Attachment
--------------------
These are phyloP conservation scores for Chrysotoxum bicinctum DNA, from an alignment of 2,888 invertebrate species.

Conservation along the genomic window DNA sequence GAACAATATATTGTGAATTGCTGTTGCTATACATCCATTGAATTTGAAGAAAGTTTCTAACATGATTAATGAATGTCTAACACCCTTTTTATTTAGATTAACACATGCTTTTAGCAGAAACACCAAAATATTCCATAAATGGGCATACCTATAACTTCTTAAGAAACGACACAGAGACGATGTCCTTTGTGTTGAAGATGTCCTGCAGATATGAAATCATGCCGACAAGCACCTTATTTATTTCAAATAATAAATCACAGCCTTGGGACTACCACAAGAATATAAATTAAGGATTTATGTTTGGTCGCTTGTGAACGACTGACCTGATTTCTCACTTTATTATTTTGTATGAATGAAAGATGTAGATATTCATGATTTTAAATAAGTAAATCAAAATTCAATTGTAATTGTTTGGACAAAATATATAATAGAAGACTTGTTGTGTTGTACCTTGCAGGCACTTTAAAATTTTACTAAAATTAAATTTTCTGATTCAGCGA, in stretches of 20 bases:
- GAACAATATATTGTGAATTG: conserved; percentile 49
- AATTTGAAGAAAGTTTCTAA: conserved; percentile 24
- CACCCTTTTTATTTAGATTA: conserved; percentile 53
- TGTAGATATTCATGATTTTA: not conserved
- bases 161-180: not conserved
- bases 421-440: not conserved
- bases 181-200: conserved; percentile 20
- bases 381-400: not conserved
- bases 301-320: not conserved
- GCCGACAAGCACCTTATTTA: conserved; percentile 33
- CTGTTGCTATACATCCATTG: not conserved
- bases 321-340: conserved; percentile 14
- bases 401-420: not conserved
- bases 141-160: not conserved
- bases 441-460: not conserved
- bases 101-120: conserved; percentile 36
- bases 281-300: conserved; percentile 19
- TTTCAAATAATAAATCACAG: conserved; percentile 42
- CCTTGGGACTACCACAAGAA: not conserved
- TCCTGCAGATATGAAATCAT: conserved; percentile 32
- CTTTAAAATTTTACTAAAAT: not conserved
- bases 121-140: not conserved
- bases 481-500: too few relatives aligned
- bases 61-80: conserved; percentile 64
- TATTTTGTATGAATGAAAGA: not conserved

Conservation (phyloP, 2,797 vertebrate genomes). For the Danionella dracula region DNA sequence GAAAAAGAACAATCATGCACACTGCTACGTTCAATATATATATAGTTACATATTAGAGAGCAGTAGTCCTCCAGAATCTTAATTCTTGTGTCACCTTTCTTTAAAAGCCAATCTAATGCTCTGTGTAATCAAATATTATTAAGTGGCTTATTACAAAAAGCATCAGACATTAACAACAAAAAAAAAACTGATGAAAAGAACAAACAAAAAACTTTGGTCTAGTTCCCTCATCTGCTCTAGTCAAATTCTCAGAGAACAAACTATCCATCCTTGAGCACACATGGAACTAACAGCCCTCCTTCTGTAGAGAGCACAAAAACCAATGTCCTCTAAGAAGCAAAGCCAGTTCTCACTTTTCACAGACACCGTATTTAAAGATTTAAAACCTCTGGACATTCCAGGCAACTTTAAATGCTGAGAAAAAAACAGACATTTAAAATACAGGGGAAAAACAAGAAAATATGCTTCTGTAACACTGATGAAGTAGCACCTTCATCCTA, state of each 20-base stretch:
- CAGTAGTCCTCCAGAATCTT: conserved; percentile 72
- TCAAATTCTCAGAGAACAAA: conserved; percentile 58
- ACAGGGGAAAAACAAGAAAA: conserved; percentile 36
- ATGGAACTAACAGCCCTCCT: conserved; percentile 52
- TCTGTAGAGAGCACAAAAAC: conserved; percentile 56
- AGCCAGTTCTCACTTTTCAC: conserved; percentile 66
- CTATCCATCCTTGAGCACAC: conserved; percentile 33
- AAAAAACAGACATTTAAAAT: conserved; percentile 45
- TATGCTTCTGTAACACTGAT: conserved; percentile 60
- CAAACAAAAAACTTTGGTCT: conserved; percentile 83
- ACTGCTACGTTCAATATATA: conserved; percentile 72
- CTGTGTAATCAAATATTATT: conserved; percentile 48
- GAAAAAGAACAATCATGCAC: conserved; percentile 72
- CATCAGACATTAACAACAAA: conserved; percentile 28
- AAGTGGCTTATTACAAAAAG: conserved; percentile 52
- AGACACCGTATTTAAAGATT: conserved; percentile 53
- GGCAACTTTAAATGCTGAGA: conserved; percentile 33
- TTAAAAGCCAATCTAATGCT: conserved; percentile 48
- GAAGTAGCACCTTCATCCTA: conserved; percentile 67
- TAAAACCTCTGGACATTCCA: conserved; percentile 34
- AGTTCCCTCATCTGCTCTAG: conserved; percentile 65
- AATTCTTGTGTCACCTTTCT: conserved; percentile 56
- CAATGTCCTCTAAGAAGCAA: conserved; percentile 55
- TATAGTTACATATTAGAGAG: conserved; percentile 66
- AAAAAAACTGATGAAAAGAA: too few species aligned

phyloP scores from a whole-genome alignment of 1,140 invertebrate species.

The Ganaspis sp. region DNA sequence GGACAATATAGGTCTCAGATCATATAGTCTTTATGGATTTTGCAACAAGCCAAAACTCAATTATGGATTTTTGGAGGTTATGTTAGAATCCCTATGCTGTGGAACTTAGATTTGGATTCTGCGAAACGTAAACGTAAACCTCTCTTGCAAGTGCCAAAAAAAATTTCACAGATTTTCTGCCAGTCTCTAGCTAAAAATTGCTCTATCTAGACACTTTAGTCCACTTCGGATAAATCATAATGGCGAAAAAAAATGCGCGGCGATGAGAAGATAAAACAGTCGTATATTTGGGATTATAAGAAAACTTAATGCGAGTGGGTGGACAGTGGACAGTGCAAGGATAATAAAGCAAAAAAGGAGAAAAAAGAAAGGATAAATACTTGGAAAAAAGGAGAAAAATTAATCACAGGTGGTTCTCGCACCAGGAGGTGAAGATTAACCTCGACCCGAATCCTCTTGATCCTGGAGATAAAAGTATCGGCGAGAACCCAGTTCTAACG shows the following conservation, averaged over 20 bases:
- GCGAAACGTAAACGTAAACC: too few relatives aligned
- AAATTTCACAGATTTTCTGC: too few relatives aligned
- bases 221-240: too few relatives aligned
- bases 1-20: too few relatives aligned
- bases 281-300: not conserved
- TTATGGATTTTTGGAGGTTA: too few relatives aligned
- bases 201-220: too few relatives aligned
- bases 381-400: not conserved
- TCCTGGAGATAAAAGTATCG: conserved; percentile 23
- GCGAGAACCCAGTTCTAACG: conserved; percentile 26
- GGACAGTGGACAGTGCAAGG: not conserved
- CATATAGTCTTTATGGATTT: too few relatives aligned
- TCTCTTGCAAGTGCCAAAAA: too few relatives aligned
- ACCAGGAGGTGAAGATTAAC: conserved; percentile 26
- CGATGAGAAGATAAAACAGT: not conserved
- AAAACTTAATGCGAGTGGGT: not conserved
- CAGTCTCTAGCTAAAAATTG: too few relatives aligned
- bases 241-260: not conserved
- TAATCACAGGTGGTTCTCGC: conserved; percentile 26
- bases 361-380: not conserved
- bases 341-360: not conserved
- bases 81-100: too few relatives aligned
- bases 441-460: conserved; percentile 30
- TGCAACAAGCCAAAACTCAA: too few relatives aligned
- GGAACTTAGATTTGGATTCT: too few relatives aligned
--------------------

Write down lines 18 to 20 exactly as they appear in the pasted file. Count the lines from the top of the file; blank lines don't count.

- bases 101-120: conserved; percentile 36
- bases 281-300: conserved; percentile 19
- TTTCAAATAATAAATCACAG: conserved; percentile 42